It’s no secret that starting your own business is a difficult task that not everyone can succeed at.
Opening your own dental practice is no different.
Not only do you have to worry about marketing, performance, and other logistics, but you have to worry about funding, too.
Taking out a dental practice loan is a common way to get your business up and running. But there are some things you need to know.
Not sure where to start? Don’t worry, we’ve got you covered.
Let’s look at what to keep in mind.
1. Good Credit and Payment History Will Get You Lower Interest Rates
Your credit score is a value that displays how trustworthy you are as a borrower. Similarly, your payment history on other debts lets other lenders know how reliably you can pay them back.
Having good credit combined with solid repayment history on car loans, mortgages, etc. will probably result in your lender being more flexible with their interest rate.
When it comes to large loans like these, you’re going to want the lowest interest possible. The difference between 5% interest and 10% interest on a $300,000 loan is significant.
2. Have a Solid Business Plan
Having a comprehensive business plan will affect your ability to secure a loan for your practice. This doesn’t mean, though, that you should develop one only for this reason.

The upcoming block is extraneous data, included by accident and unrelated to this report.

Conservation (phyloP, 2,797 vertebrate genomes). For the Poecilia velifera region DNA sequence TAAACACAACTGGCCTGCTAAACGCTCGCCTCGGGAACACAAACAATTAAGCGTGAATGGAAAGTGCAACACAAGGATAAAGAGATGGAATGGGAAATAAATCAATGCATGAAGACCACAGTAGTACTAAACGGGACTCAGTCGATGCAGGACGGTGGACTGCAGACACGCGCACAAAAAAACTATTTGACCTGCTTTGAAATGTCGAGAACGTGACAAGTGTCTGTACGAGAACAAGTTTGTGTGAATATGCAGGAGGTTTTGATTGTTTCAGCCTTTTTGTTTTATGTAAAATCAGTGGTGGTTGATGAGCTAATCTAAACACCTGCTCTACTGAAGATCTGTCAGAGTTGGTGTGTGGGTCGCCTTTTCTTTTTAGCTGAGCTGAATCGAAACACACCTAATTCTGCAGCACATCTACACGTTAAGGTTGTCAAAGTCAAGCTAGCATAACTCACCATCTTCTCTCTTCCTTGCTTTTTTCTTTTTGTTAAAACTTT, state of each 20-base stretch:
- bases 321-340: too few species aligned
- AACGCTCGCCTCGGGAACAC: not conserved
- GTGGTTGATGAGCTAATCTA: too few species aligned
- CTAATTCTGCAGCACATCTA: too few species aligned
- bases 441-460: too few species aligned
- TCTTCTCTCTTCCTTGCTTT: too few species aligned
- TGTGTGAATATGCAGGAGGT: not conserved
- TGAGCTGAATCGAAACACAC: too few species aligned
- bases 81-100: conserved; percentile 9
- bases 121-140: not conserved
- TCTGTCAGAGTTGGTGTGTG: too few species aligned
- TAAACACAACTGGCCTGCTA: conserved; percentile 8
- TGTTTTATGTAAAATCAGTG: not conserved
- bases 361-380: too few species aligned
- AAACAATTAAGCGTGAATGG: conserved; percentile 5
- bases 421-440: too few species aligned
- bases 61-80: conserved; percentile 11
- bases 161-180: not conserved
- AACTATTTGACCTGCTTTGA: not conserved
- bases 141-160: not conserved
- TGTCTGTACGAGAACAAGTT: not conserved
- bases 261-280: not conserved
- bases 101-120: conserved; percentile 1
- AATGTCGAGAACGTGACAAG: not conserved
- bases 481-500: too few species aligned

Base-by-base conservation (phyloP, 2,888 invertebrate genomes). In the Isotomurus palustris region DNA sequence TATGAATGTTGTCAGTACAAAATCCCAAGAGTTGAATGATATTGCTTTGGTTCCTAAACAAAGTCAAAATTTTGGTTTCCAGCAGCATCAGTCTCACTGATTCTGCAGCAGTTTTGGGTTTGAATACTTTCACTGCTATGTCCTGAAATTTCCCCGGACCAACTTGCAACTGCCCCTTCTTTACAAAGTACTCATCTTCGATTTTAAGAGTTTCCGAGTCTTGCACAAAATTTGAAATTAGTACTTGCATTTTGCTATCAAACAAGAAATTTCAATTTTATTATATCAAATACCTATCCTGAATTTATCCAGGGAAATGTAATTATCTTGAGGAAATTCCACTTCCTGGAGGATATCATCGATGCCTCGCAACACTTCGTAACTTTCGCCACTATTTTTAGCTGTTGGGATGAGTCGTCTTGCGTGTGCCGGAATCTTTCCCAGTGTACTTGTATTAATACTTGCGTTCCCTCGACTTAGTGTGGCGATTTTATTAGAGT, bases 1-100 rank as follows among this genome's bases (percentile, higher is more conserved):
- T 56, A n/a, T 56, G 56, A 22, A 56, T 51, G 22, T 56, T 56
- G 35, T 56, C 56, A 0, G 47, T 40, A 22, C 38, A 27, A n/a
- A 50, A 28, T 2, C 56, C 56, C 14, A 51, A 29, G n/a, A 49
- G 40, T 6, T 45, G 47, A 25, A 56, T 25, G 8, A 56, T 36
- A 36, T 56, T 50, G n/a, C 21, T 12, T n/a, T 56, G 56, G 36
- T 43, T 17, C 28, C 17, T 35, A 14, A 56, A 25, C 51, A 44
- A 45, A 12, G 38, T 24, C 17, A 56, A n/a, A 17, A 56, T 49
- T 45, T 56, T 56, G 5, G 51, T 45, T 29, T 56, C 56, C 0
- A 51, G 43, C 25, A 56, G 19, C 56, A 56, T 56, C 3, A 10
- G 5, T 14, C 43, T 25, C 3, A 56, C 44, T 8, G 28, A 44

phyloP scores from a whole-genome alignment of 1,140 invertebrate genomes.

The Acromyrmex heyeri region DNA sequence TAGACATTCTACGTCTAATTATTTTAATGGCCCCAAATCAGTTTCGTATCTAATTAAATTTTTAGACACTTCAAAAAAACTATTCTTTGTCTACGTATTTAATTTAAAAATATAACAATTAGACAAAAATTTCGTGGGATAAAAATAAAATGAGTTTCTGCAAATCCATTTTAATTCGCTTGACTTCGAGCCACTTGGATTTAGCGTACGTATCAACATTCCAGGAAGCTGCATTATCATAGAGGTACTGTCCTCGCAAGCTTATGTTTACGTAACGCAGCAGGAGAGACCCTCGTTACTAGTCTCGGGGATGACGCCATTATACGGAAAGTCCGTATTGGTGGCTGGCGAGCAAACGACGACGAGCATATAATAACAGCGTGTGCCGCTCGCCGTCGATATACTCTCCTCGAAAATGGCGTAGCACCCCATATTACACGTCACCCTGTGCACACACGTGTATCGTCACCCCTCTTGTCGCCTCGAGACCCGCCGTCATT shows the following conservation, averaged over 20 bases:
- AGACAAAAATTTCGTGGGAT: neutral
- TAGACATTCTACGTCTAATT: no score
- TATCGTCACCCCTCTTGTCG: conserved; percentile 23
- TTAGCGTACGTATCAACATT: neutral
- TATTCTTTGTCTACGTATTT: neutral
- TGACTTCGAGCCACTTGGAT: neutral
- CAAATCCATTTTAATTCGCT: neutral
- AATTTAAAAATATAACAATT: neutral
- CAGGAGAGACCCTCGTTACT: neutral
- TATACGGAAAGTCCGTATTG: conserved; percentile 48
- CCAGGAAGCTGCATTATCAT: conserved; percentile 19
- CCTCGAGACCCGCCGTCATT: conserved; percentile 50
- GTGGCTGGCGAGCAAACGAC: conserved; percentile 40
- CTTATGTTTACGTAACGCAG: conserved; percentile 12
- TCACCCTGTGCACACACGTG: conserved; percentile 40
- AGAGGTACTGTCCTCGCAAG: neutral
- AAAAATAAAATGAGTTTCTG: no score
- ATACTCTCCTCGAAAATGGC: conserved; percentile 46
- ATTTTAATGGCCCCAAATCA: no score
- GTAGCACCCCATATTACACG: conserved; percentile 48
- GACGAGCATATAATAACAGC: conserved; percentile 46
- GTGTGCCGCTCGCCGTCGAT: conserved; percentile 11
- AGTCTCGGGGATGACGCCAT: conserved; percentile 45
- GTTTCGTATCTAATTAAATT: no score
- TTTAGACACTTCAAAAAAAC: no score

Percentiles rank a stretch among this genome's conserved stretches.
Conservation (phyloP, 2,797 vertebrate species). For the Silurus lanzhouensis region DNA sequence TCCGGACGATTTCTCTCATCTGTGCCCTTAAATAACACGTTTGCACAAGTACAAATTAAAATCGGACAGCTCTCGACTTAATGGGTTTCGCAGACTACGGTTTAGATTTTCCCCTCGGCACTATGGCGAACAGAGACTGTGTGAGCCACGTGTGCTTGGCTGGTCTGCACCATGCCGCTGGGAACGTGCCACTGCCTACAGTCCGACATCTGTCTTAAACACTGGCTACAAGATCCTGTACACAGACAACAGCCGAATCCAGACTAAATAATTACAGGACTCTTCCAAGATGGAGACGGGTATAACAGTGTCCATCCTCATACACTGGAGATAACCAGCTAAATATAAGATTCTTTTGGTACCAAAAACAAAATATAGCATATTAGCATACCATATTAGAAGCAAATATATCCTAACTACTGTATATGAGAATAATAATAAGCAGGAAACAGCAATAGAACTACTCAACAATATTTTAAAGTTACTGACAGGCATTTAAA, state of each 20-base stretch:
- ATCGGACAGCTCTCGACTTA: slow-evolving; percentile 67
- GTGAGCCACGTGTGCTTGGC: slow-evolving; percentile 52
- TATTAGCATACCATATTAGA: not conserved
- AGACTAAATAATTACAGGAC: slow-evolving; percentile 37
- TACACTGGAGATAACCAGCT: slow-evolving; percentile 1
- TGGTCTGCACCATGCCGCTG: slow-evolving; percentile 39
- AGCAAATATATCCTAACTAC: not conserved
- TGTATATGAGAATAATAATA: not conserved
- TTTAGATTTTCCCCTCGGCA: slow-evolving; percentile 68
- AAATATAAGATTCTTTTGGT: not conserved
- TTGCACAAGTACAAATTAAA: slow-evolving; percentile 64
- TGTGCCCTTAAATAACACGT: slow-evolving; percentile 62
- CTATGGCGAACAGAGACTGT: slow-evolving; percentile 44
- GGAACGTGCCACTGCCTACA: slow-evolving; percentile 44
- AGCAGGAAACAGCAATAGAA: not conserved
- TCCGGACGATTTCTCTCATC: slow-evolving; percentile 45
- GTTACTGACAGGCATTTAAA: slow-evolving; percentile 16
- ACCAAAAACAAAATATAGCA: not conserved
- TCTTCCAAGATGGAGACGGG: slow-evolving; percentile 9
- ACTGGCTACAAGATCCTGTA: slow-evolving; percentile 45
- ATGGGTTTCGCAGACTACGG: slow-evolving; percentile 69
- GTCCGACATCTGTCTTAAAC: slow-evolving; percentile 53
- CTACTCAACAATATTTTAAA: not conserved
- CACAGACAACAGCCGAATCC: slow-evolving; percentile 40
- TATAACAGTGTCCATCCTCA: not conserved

A solid plan will ensure that you have the greatest chance of not only repaying your debt but also having long-term success in the industry.
Things to consider and include:
- Market analysis (and your strategy/budget for marketing)
- Expected revenue/expenses
- Other goals
You should also write an executive summary that references all of this information to provide to your potential lender.
3. Shop Around
Not all loans are equal, and you don’t have to settle for the first one that you encounter.
By allotting time to browse different loan opportunities, you might save thousands of dollars down the road.
A common mistake that dentists make is going straight to large banks. Smaller banks and credit unions can very likely offer you the loan you need at a lower interest rate, so don’t forego researching these institutions.
4. Be Aware of What The Loan Really Costs
Taking out $300,000 doesn’t mean you’re $300,000 in debt.
Depending on how long you take to pay the loan off, you could find yourself in a total of $500,000 in debt or more.
So, look at your business plan and understand how much you’ll really be paying your lender. If you’re able to, it’s best to budget for larger payments in the beginning to mitigate the interest you accrue.
Taking out a Dental Practice Loan Can Seem Intimidating
But it doesn’t have to be.
With the above information about handling a dental practice loan in mind, you’ll be well on your way toward running a successful dental practice while keeping your finances in check.
Want to learn more about business loans? This page has plenty of useful info.